Circling The Sun Book Review
By Alexis Mercer
It has been a while since the last book review, which is a direct reflection of the crazy pace of my life - the pace at a speed not unlike American Scott Fauble’s recent 7th place finish (1st American) at the Boston Marathon. He ran 2:09.10 for 26.2 miles, which averages less than 5 minute miles the entire race. Soak that in. I considered comparing my recent life to Usain Bolt’s speed, but the pace continues over a much longer time frame than 100 meters - so instead I’ll use the asinine pace held by the marathoner for a much longer time frame.
The great news is that I was fortunate enough to sneak away to the Keys for a week with my family - allowing for some desperately needed down time. Some of which I even got to spend reading.
One of the three books I devoured was Circling The Sun by Paula McLain. This book hooked me prior to even page one. Instead it was the quotes before the prologue that pulled me in.
“I learned to watch, to put my trust in other hands than mine. And I learned to wander. I learned what every dreaming child needs to know - that no horizon is so far that you cannot get above it or beyond it. These I learned at once. But most things come harder.” Beryl Markham - West With The Night
“We must leave our mark on life while we have it in our power.” Karen Blixen
The protagonist of the story is Beryl Markham. The reader begins with her childhood as she and her family move to Africa from England to build a farm from the dust. But Beryl’s mother is not cut out for this rugged lifestyle - so she deserts Beryl and her husband, bringing Beryl’s brother with her back to England. And so begins Beryl’s wild, free, roaming childhood. She is a child of the land; her best friend a boy from the nearby Kipsigis tribal village, a warrior in the making.
Beryl’s atypical rearing shapes her into a curious adolescent - not suited for traditional schooling or interest in marrying as most young ladies of her time. The remainder of the book weaves through the adult life of the strong-willed, fascinating woman who becomes the first female with a proper English horse training license. Of her wild success in her professional life and devastating losses in her personal life.
I found myself actually holding my breath a few times from being so engrossed in the story - wishing she wasn’t making some of the choices she did - having the distinct feeling it was all going to end so badly. And yet knowing her free spirit couldn’t make any other choices as she was destined for greatness regardless of the cost.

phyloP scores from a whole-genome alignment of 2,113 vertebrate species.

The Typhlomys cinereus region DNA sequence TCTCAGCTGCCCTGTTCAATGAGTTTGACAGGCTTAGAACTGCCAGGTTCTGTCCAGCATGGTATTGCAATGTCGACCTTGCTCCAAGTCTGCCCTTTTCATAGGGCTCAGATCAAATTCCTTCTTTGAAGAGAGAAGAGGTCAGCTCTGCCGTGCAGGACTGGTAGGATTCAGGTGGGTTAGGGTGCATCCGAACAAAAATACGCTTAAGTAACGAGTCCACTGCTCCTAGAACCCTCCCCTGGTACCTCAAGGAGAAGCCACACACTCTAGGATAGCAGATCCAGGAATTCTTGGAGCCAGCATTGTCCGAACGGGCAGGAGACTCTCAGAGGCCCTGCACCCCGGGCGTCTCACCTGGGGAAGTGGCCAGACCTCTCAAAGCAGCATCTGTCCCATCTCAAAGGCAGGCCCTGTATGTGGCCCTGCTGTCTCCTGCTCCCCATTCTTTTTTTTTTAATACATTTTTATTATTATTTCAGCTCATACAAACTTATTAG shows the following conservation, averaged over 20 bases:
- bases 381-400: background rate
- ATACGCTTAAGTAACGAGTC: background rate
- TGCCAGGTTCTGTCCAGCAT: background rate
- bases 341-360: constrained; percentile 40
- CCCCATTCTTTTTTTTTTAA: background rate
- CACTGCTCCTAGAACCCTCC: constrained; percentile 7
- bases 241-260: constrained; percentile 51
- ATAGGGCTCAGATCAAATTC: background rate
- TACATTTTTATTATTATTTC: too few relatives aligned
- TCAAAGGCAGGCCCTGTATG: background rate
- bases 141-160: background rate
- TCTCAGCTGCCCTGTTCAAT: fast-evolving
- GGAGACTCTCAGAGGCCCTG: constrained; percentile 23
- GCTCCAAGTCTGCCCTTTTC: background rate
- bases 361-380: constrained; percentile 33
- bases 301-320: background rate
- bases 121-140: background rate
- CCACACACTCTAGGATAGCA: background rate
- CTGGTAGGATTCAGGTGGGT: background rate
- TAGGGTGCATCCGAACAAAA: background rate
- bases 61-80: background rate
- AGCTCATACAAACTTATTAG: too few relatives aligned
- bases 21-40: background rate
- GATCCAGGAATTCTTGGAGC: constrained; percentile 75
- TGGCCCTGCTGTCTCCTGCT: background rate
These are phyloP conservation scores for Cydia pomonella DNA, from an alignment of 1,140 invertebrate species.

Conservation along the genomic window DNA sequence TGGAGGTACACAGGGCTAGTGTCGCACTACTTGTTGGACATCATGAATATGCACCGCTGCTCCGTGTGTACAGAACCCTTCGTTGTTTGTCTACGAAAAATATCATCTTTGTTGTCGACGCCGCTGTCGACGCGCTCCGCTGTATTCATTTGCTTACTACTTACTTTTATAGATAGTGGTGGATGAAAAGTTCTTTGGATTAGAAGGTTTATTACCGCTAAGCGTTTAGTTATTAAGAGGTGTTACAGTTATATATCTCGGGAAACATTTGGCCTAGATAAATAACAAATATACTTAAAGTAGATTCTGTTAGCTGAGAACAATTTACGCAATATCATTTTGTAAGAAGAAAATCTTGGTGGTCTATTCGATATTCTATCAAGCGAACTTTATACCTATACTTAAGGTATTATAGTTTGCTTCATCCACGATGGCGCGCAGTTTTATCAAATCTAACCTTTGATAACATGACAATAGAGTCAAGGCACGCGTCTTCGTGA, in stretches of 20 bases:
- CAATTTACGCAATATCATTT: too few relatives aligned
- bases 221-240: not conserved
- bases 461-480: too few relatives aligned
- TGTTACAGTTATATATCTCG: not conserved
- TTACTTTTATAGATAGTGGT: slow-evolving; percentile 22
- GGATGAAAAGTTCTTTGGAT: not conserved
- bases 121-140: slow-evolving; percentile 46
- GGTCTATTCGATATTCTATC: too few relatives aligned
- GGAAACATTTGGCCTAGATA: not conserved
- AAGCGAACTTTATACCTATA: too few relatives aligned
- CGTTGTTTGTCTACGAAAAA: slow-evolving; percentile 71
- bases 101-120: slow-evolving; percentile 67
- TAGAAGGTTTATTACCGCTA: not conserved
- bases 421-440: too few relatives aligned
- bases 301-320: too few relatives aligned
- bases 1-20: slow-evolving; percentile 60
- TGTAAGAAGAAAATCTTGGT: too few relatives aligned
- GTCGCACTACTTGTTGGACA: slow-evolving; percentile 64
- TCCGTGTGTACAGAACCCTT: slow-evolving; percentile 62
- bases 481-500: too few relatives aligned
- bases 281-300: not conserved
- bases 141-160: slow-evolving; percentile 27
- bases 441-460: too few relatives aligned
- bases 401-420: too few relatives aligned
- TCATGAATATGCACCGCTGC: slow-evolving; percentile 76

All of these life experiences and relationships she endures through the book lead her to a final career: flying planes. The book ends true to her spirit as built throughout the previous pages. I felt as if I would have loved knowing Beryl had she been a real person and not just in the pages of fiction.
You’ll imagine my surprise when I finished the last page and turned to the Author’s Notes at the end to learn that Beryl was real. This incredible story - though still fiction - was based entirely on the real life of the woman who accomplished the feats written about. And in fact, that this woman had written her own account of her life in the pages of a book called West With The Night (from which the quote at the beginning was taken). Ernest Hemingway even praised Markham’s memoir after having met her on safari in Kenya in 1934 and having read it himself.
An already fascinating, enthralling tale was made even more so knowing this pioneer of a woman paved her way through adventure and territory unknown as described in the pages of Circling The Sun.
Local mandolinist, Brian Oberlin, brings his longtime musical friends from Germany for a concert in the Dogwood Black Box on Friday, April 26 at 7:30 p.m. The four musicians will play their own sets of music along with plenty of collaborations including classical, bluegrass, swing, Gypsy, jazz, blues, and much more.
Virtuoso and intoxicating, thrilling rhythms, swing, charm and wit, but also sensitive and melancholic is an apt description of the music of the Trio Wiesenekker-Lysov, featuring brother and sister Michiel on guitar and Marijke on mandolin, and her husband Maxim Lysov, also on guitar. The trio connects friendship, the joy of playing, and passion for music from all over the world. They perform a headstrong mix of Russian romances, Baroque, Americana, Italian mazurkas, flamenco, bluegrass, jazz and klezmer.
Marijke and Michiel moved from Amsterdam, Holland to Wuppertal, Germany to study classical guitar and mandolin at the Musikhochschule Köln. It is there they met fellow classmate Maxim Lysov from Moscow. All three still live in Wuppertal, the creative breeding ground in the middle of the mountainous region, with young, plucked string-players from all over the world. Concert tours take the artists through America, Russia, Japan and European countries.